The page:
author = "Greco, {Maria Teresa} and Anna Roberto and Oscar Corli and Silvia Deandrea and Elena Bandieri and Silvio Cavuto and Giovanni Apolone",
year = "2014",
month = "12",
day = "20",
doi = "10.1200/JCO.2014.56.0383",
language = "English",
volume = "32",
pages = "4149--4154",
journal = "Journal of Clinical Oncology",
issn = "0732-183X",
publisher = "American Society of Clinical Oncology",
number = "36",

}

TY - JOUR

T1 - Quality of cancer pain management

T2 - An update of a systematic review of undertreatment of patients with cancer

AU - Greco, Maria Teresa

AU - Roberto, Anna

AU - Corli, Oscar

AU - Deandrea, Silvia

AU - Bandieri, Elena

AU - Cavuto, Silvio

AU - Apolone, Giovanni

PY - 2014/12/20

Y1 - 2014/12/20

N2 - Purpose: Pain is a frequent symptom in patients with cancer, with substantial impact. Despite the availability of opioids and updated guidelines from reliable leading societies, undertreatment is still frequent. Methods: We updated a systematic review published in 2008, which showed that according to the Pain Management Index (PMI), 43.4% of patients with cancer were undertreated. This review included observational and experimental studies reporting negative PMI scores for adults with cancer and pain published from 2007 to 2013 and retrieved through MEDLINE, Embase, and Google Scholar. To detect any temporal trend and identify potential determinants of undertreatment, we compared articles published before and after 2007 with univariable, multivariable, and sensitivity analyses. Results: In the new set of 20 articles published from 2007 to 2013, there was a decrease in undertreatment of approximately 25% (from 43.4 to 31.8%). In the whole sample, the proportion of undertreated patients fell from 2007 to 2013, and an association was confirmed between negative PMI score, economic level, and nonspecific setting for cancer pain. Sensitivity analysis confirmed the robustness of results. Conclusion: Analysis of 46 articles published from 1994 to 2013 using the PMI to assess the adequacy of analgesic therapy suggests the quality of pharmacologic pain management has improved. However, approximately one third of patients still do not receive pain medication proportional to their pain intensity.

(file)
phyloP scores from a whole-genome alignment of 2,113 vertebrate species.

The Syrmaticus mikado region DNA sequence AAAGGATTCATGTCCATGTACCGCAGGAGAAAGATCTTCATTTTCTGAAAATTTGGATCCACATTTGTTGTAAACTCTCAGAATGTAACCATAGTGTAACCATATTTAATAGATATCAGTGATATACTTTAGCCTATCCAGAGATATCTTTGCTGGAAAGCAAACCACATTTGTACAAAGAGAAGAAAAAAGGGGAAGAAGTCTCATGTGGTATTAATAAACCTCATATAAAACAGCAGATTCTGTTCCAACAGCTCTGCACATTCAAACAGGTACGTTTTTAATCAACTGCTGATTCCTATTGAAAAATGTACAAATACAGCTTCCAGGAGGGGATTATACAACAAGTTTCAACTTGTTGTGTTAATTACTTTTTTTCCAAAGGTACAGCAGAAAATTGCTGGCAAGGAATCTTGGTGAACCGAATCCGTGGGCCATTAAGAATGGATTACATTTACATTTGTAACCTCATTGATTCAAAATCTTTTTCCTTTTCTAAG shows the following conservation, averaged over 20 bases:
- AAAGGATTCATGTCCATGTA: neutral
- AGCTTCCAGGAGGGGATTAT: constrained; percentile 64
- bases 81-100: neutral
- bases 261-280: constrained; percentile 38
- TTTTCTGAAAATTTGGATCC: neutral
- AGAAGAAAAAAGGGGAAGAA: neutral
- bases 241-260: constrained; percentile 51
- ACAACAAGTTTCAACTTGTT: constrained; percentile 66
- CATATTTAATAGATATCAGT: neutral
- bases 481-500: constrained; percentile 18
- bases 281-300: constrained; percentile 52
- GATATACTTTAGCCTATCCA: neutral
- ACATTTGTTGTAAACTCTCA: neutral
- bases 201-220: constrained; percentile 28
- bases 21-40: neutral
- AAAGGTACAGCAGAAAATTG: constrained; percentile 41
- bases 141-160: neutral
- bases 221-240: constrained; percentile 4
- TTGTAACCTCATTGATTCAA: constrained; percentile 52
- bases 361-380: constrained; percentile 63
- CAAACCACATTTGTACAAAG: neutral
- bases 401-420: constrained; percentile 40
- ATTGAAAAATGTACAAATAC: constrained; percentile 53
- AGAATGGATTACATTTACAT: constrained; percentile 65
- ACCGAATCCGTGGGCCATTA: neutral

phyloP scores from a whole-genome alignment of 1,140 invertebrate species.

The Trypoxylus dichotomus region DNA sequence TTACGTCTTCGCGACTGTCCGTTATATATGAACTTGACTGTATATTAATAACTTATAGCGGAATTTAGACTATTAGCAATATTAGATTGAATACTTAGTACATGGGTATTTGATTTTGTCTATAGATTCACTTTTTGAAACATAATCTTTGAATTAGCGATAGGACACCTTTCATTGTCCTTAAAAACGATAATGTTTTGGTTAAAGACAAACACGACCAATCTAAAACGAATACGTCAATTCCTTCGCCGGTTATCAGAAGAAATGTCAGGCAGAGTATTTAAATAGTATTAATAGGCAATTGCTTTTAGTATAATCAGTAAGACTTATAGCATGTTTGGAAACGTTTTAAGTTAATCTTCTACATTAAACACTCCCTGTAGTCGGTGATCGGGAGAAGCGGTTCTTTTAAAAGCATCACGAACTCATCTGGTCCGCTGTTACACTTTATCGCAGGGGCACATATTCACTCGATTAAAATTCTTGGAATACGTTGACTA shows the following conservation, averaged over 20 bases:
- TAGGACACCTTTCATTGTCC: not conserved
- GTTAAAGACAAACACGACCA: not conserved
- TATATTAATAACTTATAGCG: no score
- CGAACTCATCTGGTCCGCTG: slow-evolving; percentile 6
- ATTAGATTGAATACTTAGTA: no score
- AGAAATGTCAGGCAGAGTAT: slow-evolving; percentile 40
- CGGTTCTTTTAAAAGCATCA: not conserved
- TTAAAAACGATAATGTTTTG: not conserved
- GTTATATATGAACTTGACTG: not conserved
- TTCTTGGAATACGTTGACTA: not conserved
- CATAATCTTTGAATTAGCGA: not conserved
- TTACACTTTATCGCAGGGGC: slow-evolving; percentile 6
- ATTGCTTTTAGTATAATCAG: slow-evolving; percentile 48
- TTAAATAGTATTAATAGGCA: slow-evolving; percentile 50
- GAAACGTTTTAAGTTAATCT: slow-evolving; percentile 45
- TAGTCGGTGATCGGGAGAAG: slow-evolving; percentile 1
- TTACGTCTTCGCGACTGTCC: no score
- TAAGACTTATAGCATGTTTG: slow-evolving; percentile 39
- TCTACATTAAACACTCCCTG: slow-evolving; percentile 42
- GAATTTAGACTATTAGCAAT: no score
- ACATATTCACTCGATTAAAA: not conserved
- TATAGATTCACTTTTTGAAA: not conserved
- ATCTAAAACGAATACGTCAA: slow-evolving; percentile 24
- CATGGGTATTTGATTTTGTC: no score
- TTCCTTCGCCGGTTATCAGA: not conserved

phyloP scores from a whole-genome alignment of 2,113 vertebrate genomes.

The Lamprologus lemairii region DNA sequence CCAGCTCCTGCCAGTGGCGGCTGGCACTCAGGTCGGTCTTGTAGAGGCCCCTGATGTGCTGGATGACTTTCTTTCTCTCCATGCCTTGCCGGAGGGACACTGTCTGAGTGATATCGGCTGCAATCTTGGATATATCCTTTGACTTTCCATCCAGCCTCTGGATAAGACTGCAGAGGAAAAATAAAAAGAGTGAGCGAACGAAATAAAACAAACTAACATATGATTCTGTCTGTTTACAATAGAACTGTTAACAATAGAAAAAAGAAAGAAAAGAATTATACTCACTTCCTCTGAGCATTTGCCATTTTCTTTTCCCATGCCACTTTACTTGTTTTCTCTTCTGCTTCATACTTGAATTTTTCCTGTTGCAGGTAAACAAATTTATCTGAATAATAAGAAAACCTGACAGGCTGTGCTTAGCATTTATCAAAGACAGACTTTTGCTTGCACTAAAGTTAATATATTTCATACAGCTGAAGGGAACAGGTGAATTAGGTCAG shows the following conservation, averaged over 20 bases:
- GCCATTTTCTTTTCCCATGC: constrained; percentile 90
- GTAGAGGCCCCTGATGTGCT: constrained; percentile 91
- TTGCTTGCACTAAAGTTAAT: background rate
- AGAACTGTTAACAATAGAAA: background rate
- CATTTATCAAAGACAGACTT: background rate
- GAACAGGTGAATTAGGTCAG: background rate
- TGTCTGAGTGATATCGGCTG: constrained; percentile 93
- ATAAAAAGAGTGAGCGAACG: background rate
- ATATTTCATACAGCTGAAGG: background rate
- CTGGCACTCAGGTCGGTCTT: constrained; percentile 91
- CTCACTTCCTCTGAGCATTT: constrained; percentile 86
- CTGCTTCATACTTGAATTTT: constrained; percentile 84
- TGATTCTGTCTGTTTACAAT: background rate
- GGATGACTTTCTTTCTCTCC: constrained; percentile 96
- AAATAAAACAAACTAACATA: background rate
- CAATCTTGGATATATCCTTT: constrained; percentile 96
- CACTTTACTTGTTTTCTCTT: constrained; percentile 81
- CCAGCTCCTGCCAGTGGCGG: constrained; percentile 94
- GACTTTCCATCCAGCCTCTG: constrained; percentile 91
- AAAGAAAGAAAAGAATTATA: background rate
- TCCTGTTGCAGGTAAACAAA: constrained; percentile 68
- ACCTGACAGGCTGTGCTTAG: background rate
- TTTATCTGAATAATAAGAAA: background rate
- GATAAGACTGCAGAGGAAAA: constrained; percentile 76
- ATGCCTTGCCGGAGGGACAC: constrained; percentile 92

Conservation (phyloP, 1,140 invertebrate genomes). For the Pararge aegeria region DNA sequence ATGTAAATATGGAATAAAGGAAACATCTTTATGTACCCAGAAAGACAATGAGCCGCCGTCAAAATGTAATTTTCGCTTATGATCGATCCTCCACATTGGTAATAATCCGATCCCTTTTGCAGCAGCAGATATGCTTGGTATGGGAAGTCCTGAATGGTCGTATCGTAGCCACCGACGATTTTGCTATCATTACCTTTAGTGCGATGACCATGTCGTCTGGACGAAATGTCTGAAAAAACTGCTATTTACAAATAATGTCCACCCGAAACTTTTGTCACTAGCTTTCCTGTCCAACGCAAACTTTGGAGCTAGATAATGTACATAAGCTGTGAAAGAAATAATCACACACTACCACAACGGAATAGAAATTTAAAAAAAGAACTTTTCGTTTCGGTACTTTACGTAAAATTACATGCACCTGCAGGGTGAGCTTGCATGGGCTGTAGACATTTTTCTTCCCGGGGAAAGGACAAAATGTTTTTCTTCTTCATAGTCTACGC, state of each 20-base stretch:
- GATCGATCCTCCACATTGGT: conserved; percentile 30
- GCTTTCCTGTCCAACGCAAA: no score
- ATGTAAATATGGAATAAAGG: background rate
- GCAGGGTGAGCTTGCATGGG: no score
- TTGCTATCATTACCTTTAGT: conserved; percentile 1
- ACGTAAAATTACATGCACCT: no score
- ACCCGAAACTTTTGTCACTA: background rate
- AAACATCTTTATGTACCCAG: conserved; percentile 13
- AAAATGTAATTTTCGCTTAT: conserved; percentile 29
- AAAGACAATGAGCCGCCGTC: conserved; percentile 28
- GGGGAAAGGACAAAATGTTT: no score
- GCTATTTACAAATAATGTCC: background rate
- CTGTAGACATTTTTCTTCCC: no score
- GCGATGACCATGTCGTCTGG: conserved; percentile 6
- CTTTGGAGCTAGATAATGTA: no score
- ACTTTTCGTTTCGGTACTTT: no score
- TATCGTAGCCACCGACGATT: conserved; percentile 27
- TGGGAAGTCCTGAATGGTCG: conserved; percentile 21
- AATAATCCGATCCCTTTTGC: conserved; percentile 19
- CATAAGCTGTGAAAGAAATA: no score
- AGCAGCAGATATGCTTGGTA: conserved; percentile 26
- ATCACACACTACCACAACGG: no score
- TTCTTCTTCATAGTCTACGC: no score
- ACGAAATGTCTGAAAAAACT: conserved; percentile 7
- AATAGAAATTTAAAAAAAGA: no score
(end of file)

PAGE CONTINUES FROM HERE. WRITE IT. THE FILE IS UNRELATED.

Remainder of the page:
AB - Purpose: Pain is a frequent symptom in patients with cancer, with substantial impact. Despite the availability of opioids and updated guidelines from reliable leading societies, undertreatment is still frequent. Methods: We updated a systematic review published in 2008, which showed that according to the Pain Management Index (PMI), 43.4% of patients with cancer were undertreated. This review included observational and experimental studies reporting negative PMI scores for adults with cancer and pain published from 2007 to 2013 and retrieved through MEDLINE, Embase, and Google Scholar. To detect any temporal trend and identify potential determinants of undertreatment, we compared articles published before and after 2007 with univariable, multivariable, and sensitivity analyses. Results: In the new set of 20 articles published from 2007 to 2013, there was a decrease in undertreatment of approximately 25% (from 43.4 to 31.8%). In the whole sample, the proportion of undertreated patients fell from 2007 to 2013, and an association was confirmed between negative PMI score, economic level, and nonspecific setting for cancer pain. Sensitivity analysis confirmed the robustness of results. Conclusion: Analysis of 46 articles published from 1994 to 2013 using the PMI to assess the adequacy of analgesic therapy suggests the quality of pharmacologic pain management has improved. However, approximately one third of patients still do not receive pain medication proportional to their pain intensity.

UR - http://www.scopus.com/inward/record.url?scp=84919706261&partnerID=8YFLogxK

UR - http://www.scopus.com/inward/citedby.url?scp=84919706261&partnerID=8YFLogxK

U2 - 10.1200/JCO.2014.56.0383

DO - 10.1200/JCO.2014.56.0383

M3 - Article

C2 - 25403222

AN - SCOPUS:84919706261

VL - 32

SP - 4149

EP - 4154

JO - Journal of Clinical Oncology

JF - Journal of Clinical Oncology

SN - 0732-183X

IS - 36

ER -